P Vijayakumaran Nair
Articles written in Proceedings – Animal Sciences
Volume 93 Issue 3 April 1984 pp 225-233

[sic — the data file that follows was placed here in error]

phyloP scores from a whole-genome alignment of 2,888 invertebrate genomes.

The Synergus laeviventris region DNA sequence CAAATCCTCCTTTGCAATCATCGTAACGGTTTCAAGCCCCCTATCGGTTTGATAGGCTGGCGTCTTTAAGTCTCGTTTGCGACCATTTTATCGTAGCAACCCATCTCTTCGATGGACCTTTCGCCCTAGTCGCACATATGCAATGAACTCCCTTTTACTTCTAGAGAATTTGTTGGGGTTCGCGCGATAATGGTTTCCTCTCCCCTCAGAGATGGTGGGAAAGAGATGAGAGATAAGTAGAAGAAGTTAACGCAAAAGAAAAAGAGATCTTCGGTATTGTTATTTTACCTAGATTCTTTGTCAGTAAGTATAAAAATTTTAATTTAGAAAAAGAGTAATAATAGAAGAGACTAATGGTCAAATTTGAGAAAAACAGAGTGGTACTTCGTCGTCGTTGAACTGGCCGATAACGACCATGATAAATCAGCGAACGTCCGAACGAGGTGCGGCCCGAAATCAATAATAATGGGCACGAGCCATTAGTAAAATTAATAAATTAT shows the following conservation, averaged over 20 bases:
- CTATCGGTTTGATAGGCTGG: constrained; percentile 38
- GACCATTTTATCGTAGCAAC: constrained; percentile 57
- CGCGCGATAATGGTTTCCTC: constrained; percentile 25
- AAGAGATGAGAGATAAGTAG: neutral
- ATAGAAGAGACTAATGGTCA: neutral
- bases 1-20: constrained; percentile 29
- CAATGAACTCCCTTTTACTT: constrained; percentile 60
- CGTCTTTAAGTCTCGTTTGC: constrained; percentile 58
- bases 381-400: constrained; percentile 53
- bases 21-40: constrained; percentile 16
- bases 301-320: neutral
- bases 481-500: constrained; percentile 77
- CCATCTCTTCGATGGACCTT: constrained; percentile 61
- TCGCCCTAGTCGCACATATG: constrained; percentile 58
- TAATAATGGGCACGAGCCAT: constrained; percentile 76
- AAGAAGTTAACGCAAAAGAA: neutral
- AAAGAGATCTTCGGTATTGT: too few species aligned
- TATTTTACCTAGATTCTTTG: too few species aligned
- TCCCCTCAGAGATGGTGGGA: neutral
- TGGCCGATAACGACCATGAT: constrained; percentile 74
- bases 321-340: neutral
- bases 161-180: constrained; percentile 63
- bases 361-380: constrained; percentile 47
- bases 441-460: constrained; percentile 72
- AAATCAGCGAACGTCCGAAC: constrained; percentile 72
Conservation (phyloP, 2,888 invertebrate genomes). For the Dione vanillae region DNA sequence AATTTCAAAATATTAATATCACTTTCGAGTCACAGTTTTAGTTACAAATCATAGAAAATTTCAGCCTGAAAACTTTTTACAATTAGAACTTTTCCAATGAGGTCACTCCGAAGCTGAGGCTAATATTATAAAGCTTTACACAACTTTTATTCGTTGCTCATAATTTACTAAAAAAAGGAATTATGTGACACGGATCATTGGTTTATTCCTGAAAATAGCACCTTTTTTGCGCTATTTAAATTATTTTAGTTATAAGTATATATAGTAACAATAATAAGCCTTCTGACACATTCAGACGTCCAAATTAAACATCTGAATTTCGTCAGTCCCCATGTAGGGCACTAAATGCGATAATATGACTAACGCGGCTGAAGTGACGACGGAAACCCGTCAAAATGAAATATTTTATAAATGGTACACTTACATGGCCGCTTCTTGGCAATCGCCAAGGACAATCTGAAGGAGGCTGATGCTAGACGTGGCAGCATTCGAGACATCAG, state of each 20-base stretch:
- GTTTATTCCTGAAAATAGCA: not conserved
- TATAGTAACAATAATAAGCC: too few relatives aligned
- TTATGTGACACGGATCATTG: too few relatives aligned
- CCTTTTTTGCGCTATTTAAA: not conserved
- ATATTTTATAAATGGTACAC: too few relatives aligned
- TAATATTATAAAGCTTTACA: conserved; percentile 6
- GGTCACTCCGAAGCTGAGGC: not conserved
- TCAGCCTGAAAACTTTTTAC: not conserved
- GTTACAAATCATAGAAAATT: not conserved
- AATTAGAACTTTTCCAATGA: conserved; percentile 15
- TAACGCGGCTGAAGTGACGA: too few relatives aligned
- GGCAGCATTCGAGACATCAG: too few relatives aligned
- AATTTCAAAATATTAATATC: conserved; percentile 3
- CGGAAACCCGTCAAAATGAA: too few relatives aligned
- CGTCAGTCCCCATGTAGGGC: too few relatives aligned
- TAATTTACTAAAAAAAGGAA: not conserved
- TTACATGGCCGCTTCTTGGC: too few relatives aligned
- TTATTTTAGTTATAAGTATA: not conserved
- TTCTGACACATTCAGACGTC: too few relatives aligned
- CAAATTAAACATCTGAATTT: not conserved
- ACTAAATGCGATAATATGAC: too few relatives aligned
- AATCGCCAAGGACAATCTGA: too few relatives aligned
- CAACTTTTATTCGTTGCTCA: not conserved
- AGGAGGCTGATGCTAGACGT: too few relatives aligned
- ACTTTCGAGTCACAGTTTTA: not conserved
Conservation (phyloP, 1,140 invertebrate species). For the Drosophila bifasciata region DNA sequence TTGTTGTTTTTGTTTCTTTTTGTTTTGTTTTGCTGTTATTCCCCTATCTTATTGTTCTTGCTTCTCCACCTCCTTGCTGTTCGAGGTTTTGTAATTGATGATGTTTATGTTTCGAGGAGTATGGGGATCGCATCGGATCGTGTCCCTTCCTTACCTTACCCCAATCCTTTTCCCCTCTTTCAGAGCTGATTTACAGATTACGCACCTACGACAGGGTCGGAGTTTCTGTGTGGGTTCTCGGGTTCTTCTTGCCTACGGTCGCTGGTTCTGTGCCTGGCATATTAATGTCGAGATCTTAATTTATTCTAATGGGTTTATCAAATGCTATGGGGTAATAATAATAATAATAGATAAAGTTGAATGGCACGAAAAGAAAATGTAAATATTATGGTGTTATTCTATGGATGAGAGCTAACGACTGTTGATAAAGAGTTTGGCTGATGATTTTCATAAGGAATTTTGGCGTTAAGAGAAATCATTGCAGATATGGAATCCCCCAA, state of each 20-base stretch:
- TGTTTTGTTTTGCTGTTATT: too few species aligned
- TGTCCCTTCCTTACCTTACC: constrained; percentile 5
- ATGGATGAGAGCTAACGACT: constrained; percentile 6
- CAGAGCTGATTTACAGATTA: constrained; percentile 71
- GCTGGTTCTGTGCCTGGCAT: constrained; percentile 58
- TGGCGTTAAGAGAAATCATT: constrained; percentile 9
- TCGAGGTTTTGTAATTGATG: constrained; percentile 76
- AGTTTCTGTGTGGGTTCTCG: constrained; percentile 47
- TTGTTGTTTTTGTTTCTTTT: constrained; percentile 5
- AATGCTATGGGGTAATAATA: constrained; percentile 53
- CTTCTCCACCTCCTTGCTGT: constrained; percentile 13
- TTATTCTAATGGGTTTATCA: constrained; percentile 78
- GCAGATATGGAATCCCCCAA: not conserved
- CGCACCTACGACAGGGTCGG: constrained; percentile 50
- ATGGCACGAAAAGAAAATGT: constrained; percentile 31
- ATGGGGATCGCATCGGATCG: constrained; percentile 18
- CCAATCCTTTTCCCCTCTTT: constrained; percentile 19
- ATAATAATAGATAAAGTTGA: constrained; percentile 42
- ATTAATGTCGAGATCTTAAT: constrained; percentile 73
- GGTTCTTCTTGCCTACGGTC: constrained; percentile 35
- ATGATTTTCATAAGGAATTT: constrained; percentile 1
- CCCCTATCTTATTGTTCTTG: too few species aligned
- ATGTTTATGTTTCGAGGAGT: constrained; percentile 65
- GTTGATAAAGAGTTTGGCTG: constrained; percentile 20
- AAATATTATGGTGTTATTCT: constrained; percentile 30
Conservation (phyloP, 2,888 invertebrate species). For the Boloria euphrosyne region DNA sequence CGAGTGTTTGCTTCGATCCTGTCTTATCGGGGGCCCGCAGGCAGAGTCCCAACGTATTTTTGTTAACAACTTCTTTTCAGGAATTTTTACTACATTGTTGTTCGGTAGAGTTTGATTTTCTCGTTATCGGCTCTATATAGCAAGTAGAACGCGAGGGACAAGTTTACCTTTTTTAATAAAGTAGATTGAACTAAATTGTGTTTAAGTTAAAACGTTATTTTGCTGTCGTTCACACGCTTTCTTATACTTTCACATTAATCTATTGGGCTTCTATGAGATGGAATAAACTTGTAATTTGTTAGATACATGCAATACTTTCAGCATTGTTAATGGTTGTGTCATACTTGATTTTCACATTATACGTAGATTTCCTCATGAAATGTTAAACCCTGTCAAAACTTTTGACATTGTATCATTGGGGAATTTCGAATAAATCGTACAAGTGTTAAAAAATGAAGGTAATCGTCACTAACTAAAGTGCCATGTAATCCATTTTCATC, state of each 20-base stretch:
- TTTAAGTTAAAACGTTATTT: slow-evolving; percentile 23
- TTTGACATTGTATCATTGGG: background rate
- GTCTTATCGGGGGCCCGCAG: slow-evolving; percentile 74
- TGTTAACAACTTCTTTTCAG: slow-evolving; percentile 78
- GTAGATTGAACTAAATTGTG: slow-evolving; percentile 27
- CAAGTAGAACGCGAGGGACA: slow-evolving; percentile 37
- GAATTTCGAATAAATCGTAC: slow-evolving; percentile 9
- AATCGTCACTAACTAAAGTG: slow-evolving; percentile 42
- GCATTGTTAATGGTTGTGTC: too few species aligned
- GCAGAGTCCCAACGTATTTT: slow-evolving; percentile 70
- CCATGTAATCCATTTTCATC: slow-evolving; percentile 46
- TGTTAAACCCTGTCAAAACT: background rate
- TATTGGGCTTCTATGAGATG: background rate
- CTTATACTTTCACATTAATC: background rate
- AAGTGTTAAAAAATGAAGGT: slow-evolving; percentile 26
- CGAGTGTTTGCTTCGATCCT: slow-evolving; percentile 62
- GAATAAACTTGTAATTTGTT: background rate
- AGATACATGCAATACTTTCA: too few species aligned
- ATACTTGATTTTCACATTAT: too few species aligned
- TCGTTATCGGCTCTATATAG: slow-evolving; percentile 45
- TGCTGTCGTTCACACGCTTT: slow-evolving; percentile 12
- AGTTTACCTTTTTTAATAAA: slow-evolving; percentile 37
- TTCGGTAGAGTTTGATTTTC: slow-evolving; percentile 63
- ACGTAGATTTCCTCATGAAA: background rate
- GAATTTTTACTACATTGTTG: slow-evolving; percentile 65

This study is based on 645 hr of observations on the social behaviour of tame elephants maintained at three wildlife sanctuaries of Bandipur, Mudumalai and Anaimalai in South India. These elephants are wild captured adults, and their calves born in captivity. The observations were carried out when the elephants are left free for grazing in their natural habitat, where they often intermingle with wild herds. The adult females always stay together when there are calves present: while the adult males graze by themselves. The calves position themselves between adult females and juveniles closer to their mother. All females rush together when a calf sounds alarm. The adult females stand guard over calves lying down for rest thereby accepting considerable reduction in the amount of time devoted to feeding. The ‘allomothers’ suckle other calves when they have no calf of their own, sometimes as much as the mother herself. The acts of social communication are largely initiated by the calf touching the breast or body of an adult female with its nostril. There is much variation in the extent of communication and suckling from one allomother to another with a mother definitely preferring her own calf.